Fiber mill: From fleece to yarn
September 21, 2012 by Chris Dunn
These photos, which were published in the May/June issue of Smart magazine (starting on pg. 28), are way overdue. Basically, back in March, I made some pictures in a fiber mill run by a husband and wife, plus the husband’s cousin. From cleaning and carding the fleeces to spinning the yarn, everything’s done via completely mechanical machinery.
© 2012 by The York Daily Record/Sunday News. (Left to right) D.J. Wilt, Heather Sweitzer and Jason Sweitzer work to get the spinner machine set up to spin roving into yarn in their Springfield Township fiber mill on Saturday, March 3, 2012. Heather Sweitzer, who owns a yarn shop just outside of Seven Valleys, recently opened a fiber mill nearby with her husband Jason and Jason’s cousin D.J. Wilt. Heather Sweitzer said people from all over Pennsylvania have sent in different types of animals’ fiber to be spun into yarn, but they have also received orders from Oregon and Wisconsin. Working in the mill is still a part-time job for Jason Sweitzer and Wilt, but they said they hope to quit their day jobs and work full-time in the mill once business picks up. Heather Sweitzer hopes to one day use her entire storefront for yarn made in the mill, and keep the back rooms stocked with yarn made elsewhere.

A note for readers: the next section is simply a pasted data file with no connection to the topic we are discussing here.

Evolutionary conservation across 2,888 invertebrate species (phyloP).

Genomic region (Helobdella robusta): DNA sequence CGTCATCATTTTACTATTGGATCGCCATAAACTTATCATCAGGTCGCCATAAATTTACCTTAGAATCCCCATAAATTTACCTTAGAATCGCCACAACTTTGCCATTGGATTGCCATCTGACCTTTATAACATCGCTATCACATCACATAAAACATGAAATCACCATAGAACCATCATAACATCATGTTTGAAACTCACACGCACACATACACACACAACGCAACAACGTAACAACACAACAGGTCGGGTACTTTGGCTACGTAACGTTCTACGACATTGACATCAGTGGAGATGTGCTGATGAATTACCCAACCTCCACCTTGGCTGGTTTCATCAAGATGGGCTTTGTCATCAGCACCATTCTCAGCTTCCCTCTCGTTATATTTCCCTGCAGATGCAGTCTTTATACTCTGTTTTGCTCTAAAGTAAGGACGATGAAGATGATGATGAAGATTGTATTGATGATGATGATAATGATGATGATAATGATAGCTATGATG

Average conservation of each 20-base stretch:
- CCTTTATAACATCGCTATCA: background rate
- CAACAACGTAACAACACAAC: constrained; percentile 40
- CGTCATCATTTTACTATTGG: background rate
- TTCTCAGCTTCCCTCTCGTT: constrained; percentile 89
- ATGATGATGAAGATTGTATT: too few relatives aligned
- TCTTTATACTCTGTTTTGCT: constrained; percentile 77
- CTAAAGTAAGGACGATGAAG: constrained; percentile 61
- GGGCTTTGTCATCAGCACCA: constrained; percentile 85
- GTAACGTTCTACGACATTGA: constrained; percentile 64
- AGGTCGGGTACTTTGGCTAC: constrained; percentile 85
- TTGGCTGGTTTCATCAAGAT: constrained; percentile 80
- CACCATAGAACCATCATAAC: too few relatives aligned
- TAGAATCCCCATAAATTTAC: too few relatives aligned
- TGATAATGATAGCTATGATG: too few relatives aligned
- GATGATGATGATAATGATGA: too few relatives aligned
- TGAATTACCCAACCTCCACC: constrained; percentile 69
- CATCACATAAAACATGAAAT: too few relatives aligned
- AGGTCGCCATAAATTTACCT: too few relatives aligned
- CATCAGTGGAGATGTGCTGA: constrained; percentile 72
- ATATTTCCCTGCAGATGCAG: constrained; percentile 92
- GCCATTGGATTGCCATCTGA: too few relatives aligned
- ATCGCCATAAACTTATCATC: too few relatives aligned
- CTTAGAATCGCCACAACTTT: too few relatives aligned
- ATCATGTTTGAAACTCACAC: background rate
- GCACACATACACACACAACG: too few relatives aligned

© 2012 by The York Daily Record/Sunday News. D.J. Wilt uses a hanging scale to measure out semi-raw alpaca fiber before loading it onto the carding machine in the Springfield Township fiber mill he owns with his cousin Jason Sweitzer and Jason’s wife Heather, on Saturday, March 3, 2012.
It was pretty neat. But after spending time with those machines, I could see why labor laws against children working in similar mills and factories were enacted in the early 1900s.
© 2012 by The York Daily Record/Sunday News. The storefront window of Heather Sweitzer’s Countryside Yarn Store in Springfield Township.